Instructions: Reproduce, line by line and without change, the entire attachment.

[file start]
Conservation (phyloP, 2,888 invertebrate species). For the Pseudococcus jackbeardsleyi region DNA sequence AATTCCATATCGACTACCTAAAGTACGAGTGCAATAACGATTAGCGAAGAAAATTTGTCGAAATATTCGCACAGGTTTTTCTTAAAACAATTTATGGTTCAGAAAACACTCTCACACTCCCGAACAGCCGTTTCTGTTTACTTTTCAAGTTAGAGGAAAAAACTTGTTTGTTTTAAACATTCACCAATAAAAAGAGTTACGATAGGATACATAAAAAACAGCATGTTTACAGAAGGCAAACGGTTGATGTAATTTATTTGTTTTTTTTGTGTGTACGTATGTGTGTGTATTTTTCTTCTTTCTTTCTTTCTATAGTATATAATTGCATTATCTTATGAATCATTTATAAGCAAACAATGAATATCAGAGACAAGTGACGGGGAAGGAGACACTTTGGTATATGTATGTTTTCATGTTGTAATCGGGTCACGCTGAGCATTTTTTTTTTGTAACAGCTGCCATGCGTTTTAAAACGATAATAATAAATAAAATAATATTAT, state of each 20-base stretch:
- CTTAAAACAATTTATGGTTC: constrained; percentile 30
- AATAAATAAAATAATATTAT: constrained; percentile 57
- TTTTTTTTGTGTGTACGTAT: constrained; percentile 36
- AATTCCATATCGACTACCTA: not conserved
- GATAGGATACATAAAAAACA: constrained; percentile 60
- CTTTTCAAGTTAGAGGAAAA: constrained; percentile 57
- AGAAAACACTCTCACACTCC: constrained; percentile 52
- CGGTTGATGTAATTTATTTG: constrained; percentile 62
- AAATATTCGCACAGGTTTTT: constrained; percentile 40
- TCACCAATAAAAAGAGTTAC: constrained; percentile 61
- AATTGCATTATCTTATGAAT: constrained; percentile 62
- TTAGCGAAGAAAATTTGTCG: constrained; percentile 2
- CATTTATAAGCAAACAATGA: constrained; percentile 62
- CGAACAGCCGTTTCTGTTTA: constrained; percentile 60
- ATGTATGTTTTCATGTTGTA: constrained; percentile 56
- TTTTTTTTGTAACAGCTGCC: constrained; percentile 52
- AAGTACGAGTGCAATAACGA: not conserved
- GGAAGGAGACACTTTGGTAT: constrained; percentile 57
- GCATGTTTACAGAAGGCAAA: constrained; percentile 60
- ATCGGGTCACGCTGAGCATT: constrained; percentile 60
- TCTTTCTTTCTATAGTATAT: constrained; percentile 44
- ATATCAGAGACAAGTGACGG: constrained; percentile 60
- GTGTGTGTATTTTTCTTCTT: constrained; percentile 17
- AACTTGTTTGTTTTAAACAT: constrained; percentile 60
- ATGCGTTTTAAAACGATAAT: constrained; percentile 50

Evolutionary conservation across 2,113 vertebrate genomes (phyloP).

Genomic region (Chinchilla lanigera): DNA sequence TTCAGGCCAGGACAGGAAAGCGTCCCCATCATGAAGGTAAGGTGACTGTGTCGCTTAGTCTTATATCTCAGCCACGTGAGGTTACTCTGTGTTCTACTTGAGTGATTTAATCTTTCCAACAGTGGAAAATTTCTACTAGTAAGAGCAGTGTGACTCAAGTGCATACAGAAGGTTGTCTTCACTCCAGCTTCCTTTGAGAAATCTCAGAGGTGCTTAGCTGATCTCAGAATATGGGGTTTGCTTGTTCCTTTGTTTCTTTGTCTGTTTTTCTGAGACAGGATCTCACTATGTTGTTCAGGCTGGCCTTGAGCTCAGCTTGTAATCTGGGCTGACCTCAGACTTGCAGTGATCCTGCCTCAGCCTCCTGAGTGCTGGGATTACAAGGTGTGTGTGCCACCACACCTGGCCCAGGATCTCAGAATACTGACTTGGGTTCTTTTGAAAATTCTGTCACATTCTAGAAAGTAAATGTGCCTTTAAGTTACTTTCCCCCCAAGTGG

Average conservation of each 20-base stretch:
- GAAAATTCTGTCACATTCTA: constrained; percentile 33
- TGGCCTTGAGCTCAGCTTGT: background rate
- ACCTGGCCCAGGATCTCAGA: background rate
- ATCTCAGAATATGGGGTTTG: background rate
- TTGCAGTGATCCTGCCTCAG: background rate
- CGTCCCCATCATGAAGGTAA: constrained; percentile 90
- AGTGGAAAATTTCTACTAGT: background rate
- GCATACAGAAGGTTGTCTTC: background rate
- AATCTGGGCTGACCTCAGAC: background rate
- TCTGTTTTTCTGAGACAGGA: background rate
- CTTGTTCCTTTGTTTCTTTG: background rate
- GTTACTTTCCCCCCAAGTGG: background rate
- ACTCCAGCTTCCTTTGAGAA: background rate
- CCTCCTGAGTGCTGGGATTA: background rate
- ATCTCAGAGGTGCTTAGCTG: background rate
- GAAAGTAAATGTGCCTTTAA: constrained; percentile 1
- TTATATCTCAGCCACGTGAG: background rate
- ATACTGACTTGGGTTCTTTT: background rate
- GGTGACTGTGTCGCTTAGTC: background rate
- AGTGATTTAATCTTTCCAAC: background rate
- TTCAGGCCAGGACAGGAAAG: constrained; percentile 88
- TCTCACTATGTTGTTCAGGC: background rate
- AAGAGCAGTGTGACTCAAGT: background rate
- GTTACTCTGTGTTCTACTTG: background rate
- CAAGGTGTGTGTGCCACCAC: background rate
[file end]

Conservation (phyloP, 2,888 invertebrate species). For the Pseudococcus jackbeardsleyi region DNA sequence AATTCCATATCGACTACCTAAAGTACGAGTGCAATAACGATTAGCGAAGAAAATTTGTCGAAATATTCGCACAGGTTTTTCTTAAAACAATTTATGGTTCAGAAAACACTCTCACACTCCCGAACAGCCGTTTCTGTTTACTTTTCAAGTTAGAGGAAAAAACTTGTTTGTTTTAAACATTCACCAATAAAAAGAGTTACGATAGGATACATAAAAAACAGCATGTTTACAGAAGGCAAACGGTTGATGTAATTTATTTGTTTTTTTTGTGTGTACGTATGTGTGTGTATTTTTCTTCTTTCTTTCTTTCTATAGTATATAATTGCATTATCTTATGAATCATTTATAAGCAAACAATGAATATCAGAGACAAGTGACGGGGAAGGAGACACTTTGGTATATGTATGTTTTCATGTTGTAATCGGGTCACGCTGAGCATTTTTTTTTTGTAACAGCTGCCATGCGTTTTAAAACGATAATAATAAATAAAATAATATTAT, state of each 20-base stretch:
- CTTAAAACAATTTATGGTTC: constrained; percentile 30
- AATAAATAAAATAATATTAT: constrained; percentile 57
- TTTTTTTTGTGTGTACGTAT: constrained; percentile 36
- AATTCCATATCGACTACCTA: not conserved
- GATAGGATACATAAAAAACA: constrained; percentile 60
- CTTTTCAAGTTAGAGGAAAA: constrained; percentile 57
- AGAAAACACTCTCACACTCC: constrained; percentile 52
- CGGTTGATGTAATTTATTTG: constrained; percentile 62
- AAATATTCGCACAGGTTTTT: constrained; percentile 40
- TCACCAATAAAAAGAGTTAC: constrained; percentile 61
- AATTGCATTATCTTATGAAT: constrained; percentile 62
- TTAGCGAAGAAAATTTGTCG: constrained; percentile 2
- CATTTATAAGCAAACAATGA: constrained; percentile 62
- CGAACAGCCGTTTCTGTTTA: constrained; percentile 60
- ATGTATGTTTTCATGTTGTA: constrained; percentile 56
- TTTTTTTTGTAACAGCTGCC: constrained; percentile 52
- AAGTACGAGTGCAATAACGA: not conserved
- GGAAGGAGACACTTTGGTAT: constrained; percentile 57
- GCATGTTTACAGAAGGCAAA: constrained; percentile 60
- ATCGGGTCACGCTGAGCATT: constrained; percentile 60
- TCTTTCTTTCTATAGTATAT: constrained; percentile 44
- ATATCAGAGACAAGTGACGG: constrained; percentile 60
- GTGTGTGTATTTTTCTTCTT: constrained; percentile 17
- AACTTGTTTGTTTTAAACAT: constrained; percentile 60
- ATGCGTTTTAAAACGATAAT: constrained; percentile 50

Evolutionary conservation across 2,113 vertebrate genomes (phyloP).

Genomic region (Chinchilla lanigera): DNA sequence TTCAGGCCAGGACAGGAAAGCGTCCCCATCATGAAGGTAAGGTGACTGTGTCGCTTAGTCTTATATCTCAGCCACGTGAGGTTACTCTGTGTTCTACTTGAGTGATTTAATCTTTCCAACAGTGGAAAATTTCTACTAGTAAGAGCAGTGTGACTCAAGTGCATACAGAAGGTTGTCTTCACTCCAGCTTCCTTTGAGAAATCTCAGAGGTGCTTAGCTGATCTCAGAATATGGGGTTTGCTTGTTCCTTTGTTTCTTTGTCTGTTTTTCTGAGACAGGATCTCACTATGTTGTTCAGGCTGGCCTTGAGCTCAGCTTGTAATCTGGGCTGACCTCAGACTTGCAGTGATCCTGCCTCAGCCTCCTGAGTGCTGGGATTACAAGGTGTGTGTGCCACCACACCTGGCCCAGGATCTCAGAATACTGACTTGGGTTCTTTTGAAAATTCTGTCACATTCTAGAAAGTAAATGTGCCTTTAAGTTACTTTCCCCCCAAGTGG

Average conservation of each 20-base stretch:
- GAAAATTCTGTCACATTCTA: constrained; percentile 33
- TGGCCTTGAGCTCAGCTTGT: background rate
- ACCTGGCCCAGGATCTCAGA: background rate
- ATCTCAGAATATGGGGTTTG: background rate
- TTGCAGTGATCCTGCCTCAG: background rate
- CGTCCCCATCATGAAGGTAA: constrained; percentile 90
- AGTGGAAAATTTCTACTAGT: background rate
- GCATACAGAAGGTTGTCTTC: background rate
- AATCTGGGCTGACCTCAGAC: background rate
- TCTGTTTTTCTGAGACAGGA: background rate
- CTTGTTCCTTTGTTTCTTTG: background rate
- GTTACTTTCCCCCCAAGTGG: background rate
- ACTCCAGCTTCCTTTGAGAA: background rate
- CCTCCTGAGTGCTGGGATTA: background rate
- ATCTCAGAGGTGCTTAGCTG: background rate
- GAAAGTAAATGTGCCTTTAA: constrained; percentile 1
- TTATATCTCAGCCACGTGAG: background rate
- ATACTGACTTGGGTTCTTTT: background rate
- GGTGACTGTGTCGCTTAGTC: background rate
- AGTGATTTAATCTTTCCAAC: background rate
- TTCAGGCCAGGACAGGAAAG: constrained; percentile 88
- TCTCACTATGTTGTTCAGGC: background rate
- AAGAGCAGTGTGACTCAAGT: background rate
- GTTACTCTGTGTTCTACTTG: background rate
- CAAGGTGTGTGTGCCACCAC: background rate